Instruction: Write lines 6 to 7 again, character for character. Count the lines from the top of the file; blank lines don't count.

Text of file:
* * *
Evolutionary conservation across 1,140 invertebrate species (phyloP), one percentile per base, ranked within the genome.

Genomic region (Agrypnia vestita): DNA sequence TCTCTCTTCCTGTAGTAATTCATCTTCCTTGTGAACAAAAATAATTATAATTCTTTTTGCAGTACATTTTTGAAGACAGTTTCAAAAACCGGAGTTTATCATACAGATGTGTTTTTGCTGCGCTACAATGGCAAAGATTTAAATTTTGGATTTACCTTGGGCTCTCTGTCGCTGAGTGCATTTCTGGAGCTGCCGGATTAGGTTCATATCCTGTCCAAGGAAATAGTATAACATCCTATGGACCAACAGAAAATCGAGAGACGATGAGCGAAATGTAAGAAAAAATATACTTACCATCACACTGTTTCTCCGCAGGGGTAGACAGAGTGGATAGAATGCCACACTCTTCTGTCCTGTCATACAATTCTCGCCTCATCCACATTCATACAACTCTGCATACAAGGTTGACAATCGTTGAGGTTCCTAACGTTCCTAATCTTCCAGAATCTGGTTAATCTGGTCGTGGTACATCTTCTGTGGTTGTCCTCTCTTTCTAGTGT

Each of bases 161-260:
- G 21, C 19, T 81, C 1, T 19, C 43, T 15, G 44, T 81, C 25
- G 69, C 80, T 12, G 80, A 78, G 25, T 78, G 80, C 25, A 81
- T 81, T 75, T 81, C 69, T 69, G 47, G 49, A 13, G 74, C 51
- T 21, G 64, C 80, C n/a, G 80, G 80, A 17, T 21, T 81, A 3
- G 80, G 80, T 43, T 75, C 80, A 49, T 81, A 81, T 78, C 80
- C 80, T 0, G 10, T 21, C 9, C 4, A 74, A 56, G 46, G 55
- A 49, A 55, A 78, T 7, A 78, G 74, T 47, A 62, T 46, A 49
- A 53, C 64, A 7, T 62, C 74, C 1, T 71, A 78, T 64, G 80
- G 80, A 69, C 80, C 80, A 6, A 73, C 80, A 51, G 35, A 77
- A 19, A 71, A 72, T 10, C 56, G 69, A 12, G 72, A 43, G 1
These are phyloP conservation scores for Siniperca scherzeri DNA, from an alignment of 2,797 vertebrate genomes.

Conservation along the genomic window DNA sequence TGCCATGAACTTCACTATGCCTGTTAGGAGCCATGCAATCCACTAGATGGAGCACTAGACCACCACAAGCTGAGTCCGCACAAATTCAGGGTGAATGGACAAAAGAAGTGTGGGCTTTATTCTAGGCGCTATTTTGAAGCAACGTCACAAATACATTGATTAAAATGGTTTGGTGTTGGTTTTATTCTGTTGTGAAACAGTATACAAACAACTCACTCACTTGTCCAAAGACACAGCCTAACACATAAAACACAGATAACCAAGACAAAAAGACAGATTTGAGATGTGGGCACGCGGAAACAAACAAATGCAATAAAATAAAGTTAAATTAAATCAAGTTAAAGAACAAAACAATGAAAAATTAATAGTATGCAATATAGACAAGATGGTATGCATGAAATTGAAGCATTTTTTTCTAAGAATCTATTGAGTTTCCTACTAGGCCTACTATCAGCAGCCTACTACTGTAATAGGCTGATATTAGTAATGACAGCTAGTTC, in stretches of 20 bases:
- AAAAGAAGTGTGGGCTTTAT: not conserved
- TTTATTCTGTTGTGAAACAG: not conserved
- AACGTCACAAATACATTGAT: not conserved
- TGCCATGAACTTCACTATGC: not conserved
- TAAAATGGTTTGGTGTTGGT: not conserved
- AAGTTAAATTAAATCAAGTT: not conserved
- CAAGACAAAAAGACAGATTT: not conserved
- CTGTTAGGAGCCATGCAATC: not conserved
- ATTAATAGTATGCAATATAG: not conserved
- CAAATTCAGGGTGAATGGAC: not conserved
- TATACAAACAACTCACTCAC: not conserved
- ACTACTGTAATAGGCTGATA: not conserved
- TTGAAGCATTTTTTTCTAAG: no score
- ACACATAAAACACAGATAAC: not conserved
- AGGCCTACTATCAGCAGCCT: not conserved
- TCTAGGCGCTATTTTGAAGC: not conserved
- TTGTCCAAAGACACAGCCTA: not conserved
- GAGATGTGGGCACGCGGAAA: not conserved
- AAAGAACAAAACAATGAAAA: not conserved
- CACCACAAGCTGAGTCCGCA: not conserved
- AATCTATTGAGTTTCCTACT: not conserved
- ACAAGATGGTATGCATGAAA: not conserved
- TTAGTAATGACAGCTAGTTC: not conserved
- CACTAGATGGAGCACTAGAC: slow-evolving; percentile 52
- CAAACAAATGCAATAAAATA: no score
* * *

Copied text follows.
- T 81, T 75, T 81, C 69, T 69, G 47, G 49, A 13, G 74, C 51
- T 21, G 64, C 80, C n/a, G 80, G 80, A 17, T 21, T 81, A 3